Allspice is native to Jamaica, Guatemala, Honduras, Mexico and Brazil. Jamaican berries have a more clove-like flavor, while berries from Guatemala and the Honduras are a bit larger, with a stronger bay-rum flavor. Mexican allspice has the largest, darkest berry but the weakest flavor.
Our Guatemalan allspice, grown by our Well Earth Sourcing Program partners, is the choice for those looking for good flavor and quality, certified organic production methods, and support of small farmers. This variety of allspice is native to Honduras as well as Guatemala.
Trees are harvested in July and August, where they grow wild on the borders of the coffee fields and cornfields of numerous small growers. The men climb the trees in order to pick all of the small brown fruits (known as cherries). In-country use of allspice is low, so trees are often not harvested. Organic certification and a reliable market give these small growers a chance to earn money they would not usually have.
On a mountain hillside in Guatemala, a small group of Cacualzul families work proudly on the land they now call their own. A major coffee grower originally owned the farm, and the parents of the families now working the land were his hired labor. But when the grower was unable to pay the workers their government-mandated bonus for several years in a row, he paid them with land. Now Hilario Caal Chub and his neighbors grow their crops on a hectare or so of land they each own.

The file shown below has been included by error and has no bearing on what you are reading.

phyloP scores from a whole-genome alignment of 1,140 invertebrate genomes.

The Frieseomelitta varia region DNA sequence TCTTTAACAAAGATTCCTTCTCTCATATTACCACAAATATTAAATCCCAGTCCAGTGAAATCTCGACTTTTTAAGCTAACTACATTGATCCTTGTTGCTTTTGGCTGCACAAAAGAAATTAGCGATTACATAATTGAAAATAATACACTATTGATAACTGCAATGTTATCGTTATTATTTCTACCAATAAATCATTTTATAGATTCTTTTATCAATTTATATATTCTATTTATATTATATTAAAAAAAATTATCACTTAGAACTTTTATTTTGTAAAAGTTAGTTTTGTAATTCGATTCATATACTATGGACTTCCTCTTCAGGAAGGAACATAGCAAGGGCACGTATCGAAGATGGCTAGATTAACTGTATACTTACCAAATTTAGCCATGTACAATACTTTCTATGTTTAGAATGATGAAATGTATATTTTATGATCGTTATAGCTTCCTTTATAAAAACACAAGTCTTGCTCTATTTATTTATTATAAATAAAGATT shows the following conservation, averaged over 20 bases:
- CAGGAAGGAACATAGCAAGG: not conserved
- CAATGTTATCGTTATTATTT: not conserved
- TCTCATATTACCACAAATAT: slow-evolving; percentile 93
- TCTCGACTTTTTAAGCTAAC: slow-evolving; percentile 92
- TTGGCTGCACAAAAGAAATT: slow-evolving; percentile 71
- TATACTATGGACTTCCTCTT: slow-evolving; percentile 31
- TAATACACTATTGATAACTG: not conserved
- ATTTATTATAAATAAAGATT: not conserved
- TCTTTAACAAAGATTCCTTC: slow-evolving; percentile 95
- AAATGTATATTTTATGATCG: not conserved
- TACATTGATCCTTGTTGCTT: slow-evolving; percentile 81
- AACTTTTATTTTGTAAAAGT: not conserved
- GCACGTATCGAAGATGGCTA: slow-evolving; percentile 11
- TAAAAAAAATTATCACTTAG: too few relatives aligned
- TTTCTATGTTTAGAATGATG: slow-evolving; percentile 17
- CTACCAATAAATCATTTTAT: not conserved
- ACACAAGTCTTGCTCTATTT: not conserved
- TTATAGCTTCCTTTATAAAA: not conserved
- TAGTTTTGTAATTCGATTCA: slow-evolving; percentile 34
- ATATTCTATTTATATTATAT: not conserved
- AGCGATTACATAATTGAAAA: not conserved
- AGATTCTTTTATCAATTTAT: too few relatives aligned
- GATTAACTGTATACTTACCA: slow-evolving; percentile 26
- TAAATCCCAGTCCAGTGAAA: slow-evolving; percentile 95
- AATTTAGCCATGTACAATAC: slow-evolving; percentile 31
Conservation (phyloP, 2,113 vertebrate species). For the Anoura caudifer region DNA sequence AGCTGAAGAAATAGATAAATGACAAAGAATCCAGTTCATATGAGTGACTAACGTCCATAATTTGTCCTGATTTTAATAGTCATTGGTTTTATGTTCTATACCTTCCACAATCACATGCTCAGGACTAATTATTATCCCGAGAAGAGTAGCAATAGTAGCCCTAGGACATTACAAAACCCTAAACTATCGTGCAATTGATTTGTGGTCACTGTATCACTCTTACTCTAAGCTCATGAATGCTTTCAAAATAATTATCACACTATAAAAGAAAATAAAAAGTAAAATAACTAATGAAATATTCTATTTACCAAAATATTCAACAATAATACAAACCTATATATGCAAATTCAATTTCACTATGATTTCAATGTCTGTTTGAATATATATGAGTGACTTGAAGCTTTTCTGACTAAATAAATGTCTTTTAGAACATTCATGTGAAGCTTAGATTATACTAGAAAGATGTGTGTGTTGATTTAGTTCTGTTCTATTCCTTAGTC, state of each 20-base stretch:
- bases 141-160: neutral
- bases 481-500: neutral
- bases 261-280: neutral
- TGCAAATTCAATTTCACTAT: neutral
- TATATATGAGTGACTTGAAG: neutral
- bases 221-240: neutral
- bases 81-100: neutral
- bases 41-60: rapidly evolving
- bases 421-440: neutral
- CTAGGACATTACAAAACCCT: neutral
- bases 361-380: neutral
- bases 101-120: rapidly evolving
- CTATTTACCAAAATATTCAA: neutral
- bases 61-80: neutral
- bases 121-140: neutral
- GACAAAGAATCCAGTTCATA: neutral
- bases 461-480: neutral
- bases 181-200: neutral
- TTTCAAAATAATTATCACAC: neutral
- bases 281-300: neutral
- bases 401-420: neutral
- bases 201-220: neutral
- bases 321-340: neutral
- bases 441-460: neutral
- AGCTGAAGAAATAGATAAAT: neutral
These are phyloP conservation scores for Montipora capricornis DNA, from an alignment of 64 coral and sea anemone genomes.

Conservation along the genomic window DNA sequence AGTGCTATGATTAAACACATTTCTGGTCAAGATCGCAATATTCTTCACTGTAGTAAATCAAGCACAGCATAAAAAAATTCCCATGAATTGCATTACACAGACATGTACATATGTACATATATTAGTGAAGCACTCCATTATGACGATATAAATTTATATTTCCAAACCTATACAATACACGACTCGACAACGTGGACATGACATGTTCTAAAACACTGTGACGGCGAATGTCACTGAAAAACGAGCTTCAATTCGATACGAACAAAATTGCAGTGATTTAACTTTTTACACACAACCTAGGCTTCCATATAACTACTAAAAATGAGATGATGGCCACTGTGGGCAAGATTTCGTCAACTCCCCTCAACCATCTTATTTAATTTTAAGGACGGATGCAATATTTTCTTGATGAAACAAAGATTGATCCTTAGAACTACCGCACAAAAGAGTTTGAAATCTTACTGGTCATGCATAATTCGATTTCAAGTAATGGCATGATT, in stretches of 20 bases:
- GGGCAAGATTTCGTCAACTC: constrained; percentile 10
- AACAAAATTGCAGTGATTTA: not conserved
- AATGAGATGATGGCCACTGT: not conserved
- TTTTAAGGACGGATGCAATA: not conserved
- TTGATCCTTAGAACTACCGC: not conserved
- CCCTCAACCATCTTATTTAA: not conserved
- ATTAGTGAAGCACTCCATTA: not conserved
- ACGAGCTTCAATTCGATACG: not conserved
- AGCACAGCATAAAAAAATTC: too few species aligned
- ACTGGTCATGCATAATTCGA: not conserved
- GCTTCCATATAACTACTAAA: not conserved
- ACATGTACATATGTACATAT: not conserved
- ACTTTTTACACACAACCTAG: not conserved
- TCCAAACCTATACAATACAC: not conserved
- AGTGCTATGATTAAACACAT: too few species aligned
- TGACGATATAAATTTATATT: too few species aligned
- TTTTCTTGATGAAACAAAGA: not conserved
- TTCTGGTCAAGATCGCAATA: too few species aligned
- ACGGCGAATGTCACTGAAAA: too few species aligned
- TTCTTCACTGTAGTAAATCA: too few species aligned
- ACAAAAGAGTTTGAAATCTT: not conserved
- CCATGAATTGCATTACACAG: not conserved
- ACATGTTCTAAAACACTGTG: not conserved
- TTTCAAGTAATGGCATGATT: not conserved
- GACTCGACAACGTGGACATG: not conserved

While we visited Hilario's farm, there was a delivery of allspice seedlings that were donated to the growers through a Simply Organic 1% grant. The farmers were working with wild allspice trees on their small farms and welcomed the easier management and better yields of the new trees. The SO1% grant Frontier made last year also funded training in organic management, quality and recordkeeping for the farmers, a technical consultant for the group, and financial assistance with certification costs.
Hilario and his neighbors are enthusiastic about the new trees and improving their growing techniques. In fact, the openness of these growers to new methods and ideas is one of the attributes that influenced their being selected as participants in the organic allspice project. Hilario has six kids -- three boys and three girls -- with the youngest just three and the oldest a schoolteacher. The premium he gets for his organic allspice helps him give his children what he wants most for all of them -- an education.
Frontier Co-op sourcing expert Kai Stark travels to Guatemala to visit our Well Earth growers that produce our organic allspice.
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